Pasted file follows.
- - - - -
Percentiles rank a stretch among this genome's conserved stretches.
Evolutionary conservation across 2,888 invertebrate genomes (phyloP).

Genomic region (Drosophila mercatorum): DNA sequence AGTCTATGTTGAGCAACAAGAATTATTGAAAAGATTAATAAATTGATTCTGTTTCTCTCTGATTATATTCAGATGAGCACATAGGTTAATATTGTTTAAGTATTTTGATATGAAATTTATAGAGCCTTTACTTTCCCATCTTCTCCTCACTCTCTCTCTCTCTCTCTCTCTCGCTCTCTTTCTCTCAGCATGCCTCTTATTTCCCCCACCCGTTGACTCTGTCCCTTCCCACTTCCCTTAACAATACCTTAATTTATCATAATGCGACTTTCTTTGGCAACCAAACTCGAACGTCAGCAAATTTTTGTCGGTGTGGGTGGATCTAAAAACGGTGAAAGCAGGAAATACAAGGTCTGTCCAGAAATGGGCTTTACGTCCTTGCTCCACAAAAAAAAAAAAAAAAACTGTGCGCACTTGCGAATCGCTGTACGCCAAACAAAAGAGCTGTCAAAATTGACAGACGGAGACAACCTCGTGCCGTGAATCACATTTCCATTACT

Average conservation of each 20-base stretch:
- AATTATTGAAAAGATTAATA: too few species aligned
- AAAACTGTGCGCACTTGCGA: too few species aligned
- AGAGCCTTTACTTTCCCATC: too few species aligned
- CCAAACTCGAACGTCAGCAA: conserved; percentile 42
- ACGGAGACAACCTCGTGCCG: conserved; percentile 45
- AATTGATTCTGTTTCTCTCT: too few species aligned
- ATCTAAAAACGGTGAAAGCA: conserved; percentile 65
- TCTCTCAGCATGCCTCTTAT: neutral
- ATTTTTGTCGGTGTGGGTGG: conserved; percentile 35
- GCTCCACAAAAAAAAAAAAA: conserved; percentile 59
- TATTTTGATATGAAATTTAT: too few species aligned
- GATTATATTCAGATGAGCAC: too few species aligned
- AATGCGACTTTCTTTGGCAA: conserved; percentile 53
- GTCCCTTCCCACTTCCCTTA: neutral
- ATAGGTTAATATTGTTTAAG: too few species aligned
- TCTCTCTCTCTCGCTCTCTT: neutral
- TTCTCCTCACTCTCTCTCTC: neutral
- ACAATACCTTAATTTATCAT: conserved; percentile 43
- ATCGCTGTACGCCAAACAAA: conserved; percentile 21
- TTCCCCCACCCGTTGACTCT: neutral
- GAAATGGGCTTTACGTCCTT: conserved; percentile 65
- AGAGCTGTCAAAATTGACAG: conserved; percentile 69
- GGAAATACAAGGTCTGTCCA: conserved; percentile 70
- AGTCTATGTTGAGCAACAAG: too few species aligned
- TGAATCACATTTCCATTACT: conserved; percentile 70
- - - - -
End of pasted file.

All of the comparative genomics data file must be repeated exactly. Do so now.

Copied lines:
Percentiles rank a stretch among this genome's conserved stretches.
Evolutionary conservation across 2,888 invertebrate genomes (phyloP).

Genomic region (Drosophila mercatorum): DNA sequence AGTCTATGTTGAGCAACAAGAATTATTGAAAAGATTAATAAATTGATTCTGTTTCTCTCTGATTATATTCAGATGAGCACATAGGTTAATATTGTTTAAGTATTTTGATATGAAATTTATAGAGCCTTTACTTTCCCATCTTCTCCTCACTCTCTCTCTCTCTCTCTCTCTCGCTCTCTTTCTCTCAGCATGCCTCTTATTTCCCCCACCCGTTGACTCTGTCCCTTCCCACTTCCCTTAACAATACCTTAATTTATCATAATGCGACTTTCTTTGGCAACCAAACTCGAACGTCAGCAAATTTTTGTCGGTGTGGGTGGATCTAAAAACGGTGAAAGCAGGAAATACAAGGTCTGTCCAGAAATGGGCTTTACGTCCTTGCTCCACAAAAAAAAAAAAAAAAACTGTGCGCACTTGCGAATCGCTGTACGCCAAACAAAAGAGCTGTCAAAATTGACAGACGGAGACAACCTCGTGCCGTGAATCACATTTCCATTACT

Average conservation of each 20-base stretch:
- AATTATTGAAAAGATTAATA: too few species aligned
- AAAACTGTGCGCACTTGCGA: too few species aligned
- AGAGCCTTTACTTTCCCATC: too few species aligned
- CCAAACTCGAACGTCAGCAA: conserved; percentile 42
- ACGGAGACAACCTCGTGCCG: conserved; percentile 45
- AATTGATTCTGTTTCTCTCT: too few species aligned
- ATCTAAAAACGGTGAAAGCA: conserved; percentile 65
- TCTCTCAGCATGCCTCTTAT: neutral
- ATTTTTGTCGGTGTGGGTGG: conserved; percentile 35
- GCTCCACAAAAAAAAAAAAA: conserved; percentile 59
- TATTTTGATATGAAATTTAT: too few species aligned
- GATTATATTCAGATGAGCAC: too few species aligned
- AATGCGACTTTCTTTGGCAA: conserved; percentile 53
- GTCCCTTCCCACTTCCCTTA: neutral
- ATAGGTTAATATTGTTTAAG: too few species aligned
- TCTCTCTCTCTCGCTCTCTT: neutral
- TTCTCCTCACTCTCTCTCTC: neutral
- ACAATACCTTAATTTATCAT: conserved; percentile 43
- ATCGCTGTACGCCAAACAAA: conserved; percentile 21
- TTCCCCCACCCGTTGACTCT: neutral
- GAAATGGGCTTTACGTCCTT: conserved; percentile 65
- AGAGCTGTCAAAATTGACAG: conserved; percentile 69
- GGAAATACAAGGTCTGTCCA: conserved; percentile 70
- AGTCTATGTTGAGCAACAAG: too few species aligned
- TGAATCACATTTCCATTACT: conserved; percentile 70